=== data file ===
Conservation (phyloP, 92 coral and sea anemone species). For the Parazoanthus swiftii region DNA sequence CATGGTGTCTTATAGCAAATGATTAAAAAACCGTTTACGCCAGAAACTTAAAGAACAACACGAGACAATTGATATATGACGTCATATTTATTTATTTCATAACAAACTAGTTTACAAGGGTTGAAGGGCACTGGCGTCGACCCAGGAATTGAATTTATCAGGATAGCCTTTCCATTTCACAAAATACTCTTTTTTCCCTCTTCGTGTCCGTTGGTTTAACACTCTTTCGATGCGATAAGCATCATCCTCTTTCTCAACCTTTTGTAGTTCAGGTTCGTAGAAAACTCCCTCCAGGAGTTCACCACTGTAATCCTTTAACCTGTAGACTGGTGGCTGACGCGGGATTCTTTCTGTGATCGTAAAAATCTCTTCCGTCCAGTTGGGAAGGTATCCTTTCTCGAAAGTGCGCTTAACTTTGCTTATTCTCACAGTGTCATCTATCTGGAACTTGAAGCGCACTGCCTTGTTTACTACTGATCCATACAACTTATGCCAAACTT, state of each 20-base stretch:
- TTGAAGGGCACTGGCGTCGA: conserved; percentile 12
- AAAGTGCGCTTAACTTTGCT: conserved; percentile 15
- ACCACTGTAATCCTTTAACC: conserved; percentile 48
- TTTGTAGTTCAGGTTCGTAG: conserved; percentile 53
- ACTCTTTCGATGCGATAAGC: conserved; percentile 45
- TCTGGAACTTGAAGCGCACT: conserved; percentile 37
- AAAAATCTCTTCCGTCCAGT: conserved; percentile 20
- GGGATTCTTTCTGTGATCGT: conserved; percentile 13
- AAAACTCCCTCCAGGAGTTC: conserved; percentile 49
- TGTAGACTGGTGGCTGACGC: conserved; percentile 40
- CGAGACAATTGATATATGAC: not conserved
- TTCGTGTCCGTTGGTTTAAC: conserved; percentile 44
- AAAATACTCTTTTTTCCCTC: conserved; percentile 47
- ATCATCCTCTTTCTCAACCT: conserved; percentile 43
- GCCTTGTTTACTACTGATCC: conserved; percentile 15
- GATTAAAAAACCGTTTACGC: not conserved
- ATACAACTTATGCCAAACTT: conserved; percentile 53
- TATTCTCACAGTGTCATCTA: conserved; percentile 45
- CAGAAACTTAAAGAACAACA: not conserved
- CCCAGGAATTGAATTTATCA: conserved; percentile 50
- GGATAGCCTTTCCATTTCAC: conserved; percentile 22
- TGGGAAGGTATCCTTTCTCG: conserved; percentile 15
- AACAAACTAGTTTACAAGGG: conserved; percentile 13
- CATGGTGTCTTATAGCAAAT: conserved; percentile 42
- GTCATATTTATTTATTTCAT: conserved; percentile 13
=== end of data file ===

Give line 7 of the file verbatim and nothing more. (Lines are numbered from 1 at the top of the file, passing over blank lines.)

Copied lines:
- TCTGGAACTTGAAGCGCACT: conserved; percentile 37